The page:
Two Wheeled Time Machine

When our British Government announced the “Covid Lockdown” they were quite specific, that whilst the population must stay at home for all but essential journeys, we were allowed/expected to go out and exercise for up to an hour a day.

In other words, stay fit and healthy!

I had I think about this.

Obviously motorcycles didn’t count as “exercise” no matter how physical some rides are. Walking is OK and round Dookes H.Q. there’s lots of nice countryside, but in an hour, you can’t really go far.

Nothing for it, gotta get out the pedal bicycle!

This ticks all the boxes; two wheels, wind in your hair and covering the ground at a good pace and quite a variety of scenery in an hour!

So for the past few weeks that is what I’ve been doing.

I have a long history with bicycles. I can still remember my first, a delightful little thing with solid tyres, no danger of a puncture there! My father fitted it with stabilisers when I first had it, but they soon came off and so did I, a few times, until I got the hang of balancing on two wheels!

When I grew out of it, my Mother thought it was a good idea to buy me a used Raleigh R.S.W. 16. Yeah great, nice thought and good of her to buy it for me….but she never tried riding the wretched thing!

Raleigh RSW 16

These bikes were part of the 1970’s craze for small-wheeled utility bicycles. Do you see any around today? No you don’t, says it all really, they were heavy, uncomfortable and just awful!

Then one day at the back of our garage I discovered my Father’s old Raleigh Trent Sports.

To my young eyes this was cycling heaven. True, it was heavy as hell, but it had a four-speed derailleur gear set and drop-handle bars, it looked like a racer,I fell in love!

The old bike was dragged into daylight and it’s condition assessed.

It needed new tyres and inner tubes, all the bearings taken out cleaned and/or replaced, new brake cables, new gear change cable, new brake blocks, all the bright-work seriously cleaned.

A Trent Sports, but mine was red!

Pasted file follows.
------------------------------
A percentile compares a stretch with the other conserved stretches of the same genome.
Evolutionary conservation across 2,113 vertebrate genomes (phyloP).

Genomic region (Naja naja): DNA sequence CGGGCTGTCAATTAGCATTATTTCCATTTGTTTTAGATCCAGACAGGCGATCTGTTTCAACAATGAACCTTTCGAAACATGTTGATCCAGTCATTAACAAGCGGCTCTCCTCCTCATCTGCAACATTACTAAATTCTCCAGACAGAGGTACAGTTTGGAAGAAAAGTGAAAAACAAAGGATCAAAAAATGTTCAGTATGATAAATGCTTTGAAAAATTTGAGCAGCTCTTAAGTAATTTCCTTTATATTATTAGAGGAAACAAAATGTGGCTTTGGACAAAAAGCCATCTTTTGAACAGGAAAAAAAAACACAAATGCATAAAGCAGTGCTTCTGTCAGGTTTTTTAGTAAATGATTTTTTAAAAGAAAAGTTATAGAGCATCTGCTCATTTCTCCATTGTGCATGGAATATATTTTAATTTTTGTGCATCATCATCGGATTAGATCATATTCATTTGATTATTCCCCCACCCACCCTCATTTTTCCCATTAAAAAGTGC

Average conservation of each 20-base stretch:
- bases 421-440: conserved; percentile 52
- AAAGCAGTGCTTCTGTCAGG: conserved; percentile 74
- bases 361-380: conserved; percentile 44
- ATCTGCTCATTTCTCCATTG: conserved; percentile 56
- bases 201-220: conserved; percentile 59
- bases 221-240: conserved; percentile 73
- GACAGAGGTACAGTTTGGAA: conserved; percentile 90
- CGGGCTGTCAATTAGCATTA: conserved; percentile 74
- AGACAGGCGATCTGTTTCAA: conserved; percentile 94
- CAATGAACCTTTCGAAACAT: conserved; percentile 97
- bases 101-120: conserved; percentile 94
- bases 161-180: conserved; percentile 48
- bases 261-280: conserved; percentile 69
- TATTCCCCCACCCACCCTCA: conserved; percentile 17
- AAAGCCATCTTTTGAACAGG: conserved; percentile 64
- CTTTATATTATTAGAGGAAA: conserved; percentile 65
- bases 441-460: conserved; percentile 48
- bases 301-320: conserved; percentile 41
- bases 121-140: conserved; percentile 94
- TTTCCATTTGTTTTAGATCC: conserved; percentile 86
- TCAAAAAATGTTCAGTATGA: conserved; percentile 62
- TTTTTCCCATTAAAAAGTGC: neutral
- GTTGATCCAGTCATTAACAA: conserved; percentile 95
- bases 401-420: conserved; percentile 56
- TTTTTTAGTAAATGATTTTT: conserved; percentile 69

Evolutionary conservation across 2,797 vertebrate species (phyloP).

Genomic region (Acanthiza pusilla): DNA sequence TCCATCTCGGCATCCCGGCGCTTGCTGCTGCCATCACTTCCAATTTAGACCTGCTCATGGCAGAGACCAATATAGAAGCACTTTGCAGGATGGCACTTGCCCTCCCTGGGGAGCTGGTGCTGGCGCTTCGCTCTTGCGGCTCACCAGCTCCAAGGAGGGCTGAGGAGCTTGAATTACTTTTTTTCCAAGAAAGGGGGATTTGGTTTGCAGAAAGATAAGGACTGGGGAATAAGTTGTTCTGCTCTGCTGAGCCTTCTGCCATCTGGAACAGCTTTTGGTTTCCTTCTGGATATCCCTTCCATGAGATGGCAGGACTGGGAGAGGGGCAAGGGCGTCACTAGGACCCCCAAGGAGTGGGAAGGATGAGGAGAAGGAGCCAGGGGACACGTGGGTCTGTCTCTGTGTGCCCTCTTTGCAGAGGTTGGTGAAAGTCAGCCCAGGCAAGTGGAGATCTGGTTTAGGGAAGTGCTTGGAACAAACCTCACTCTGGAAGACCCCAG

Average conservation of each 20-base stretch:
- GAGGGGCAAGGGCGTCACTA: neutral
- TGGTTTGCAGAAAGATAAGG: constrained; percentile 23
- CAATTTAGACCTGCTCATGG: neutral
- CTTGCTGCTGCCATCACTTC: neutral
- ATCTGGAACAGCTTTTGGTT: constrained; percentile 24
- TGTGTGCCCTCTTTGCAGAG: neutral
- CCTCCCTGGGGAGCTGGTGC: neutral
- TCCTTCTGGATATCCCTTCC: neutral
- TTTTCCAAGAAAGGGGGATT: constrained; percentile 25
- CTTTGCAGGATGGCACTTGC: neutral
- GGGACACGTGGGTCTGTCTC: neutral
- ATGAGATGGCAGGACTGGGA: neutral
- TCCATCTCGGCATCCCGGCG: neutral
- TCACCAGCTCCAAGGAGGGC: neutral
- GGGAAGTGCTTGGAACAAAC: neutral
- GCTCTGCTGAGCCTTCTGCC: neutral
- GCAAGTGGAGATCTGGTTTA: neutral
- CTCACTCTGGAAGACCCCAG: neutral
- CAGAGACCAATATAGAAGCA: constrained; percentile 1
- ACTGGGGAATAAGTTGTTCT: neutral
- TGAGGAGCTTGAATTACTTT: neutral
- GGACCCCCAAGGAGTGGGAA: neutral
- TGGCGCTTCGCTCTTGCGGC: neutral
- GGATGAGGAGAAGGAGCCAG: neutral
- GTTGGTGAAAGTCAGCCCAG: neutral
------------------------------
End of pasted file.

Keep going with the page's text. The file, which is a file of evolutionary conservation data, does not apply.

I remember Dad looking at me and just saying “ Well, if you do the work, it’s yours.”

Two weeks later, I proudly pushed the bike out of the workshop and road tested it.

The love affair continued.
I rode that bike everywhere and racked up hundreds and hundreds of miles on it.

At the back of my mind I hankered after a “ten-speed racer” and that dream eventually came true with a hand made Orbit machine.

Oh dear. Never have I been so disappointed; I just never clicked with that bike…

In a way… about 30 years ago actually, that’s where the story ground to a halt,

Until last autumn.

Call it a rush of blood to the head, call it a realisation that I needed to get fitter, call it a return to a simpler time…I wanted, no needed, a bicycle in my life again!

That’s how I became the proud owner of a Carrera Crossfire 2 hybrid.

The Crossfire


OK, it’s not he coolest looking thing on two wheels and not the lightest either, but I wasn’t sure which direction I wanted to go, off-road or road bike?

I started off riding round forestry tracks near to Dookes H.Q., but really I couldn’t resist getting out on the road.

Fast forward to this Spring and “Covid Lockdown.”

I’ve always felt a tad “invincible” and never thought that any silly little virus would get me…

Well it bloody nearly did for me!

I went down with all the symptoms about nine weeks ago and as it progressed…well let’s just say I wasn’t too good. No, I didn’t need hospital treatment, but it came close. I’m still not quite right; I took ages to shake off the shortness of breath and a really tight chest…but something I found helps, cycling!

Since I’ve set out to make cycling my convalescence, things have taken off for the better. I can honestly say that each time I ride I can feel myself getting better, fitter and stronger.

There’s one other thing I’ve noticed…

I’m riding a time machine.

With this lockdown, there are fewer vehicles on the road and in many ways it’s how I remember the roads nearly 50 years ago. Things are quiet, life seems to have taken on a slower pace, people smile and wave too; it’s nice.

Quiet lanes!


In my mind I’m back on that old four speed Trent Sports riding the country lanes of my youth.

There is only one downside.

I’m hankering after a road-bike now, maybe a carbon frame, 20+ gears, you know… sexy!

“I want to ride my bicycle
I want to ride my bike”

Catch you soon

Dookes

Sunnier Days

I’m sitting in our log cabin at Dookes H.Q. and looking out at the world.

The view from the cabin.


All is quiet, still and largely silent, save for the birds singing and the odd noise from sheep in the field.

Our Planet is getting quite a bit different from what it was a few short weeks ago.

Are we managing what is happening, or are we looking at extinction from the wrong end of the telescope?

I don’t know.

What I do know is that thinking of better days helps!

Earlier today I was scanning through some photos taken on my Pyrenees trip last year, they made me smile. Sunny days, people mixing freely, people enjoying themselves.

I spent my first night in the Pyrenees in the small village of Sare, which apart from agriculture and lovely scenery doesn’t have much else except campsites catering for the annual summer influx of visitors.

Just back down the road though at Col de Saint Ignace was the reason for me passing this way and after breakfast I set out to investigate “La Petit Train de la Rhune,” The Little Train of The Rhune.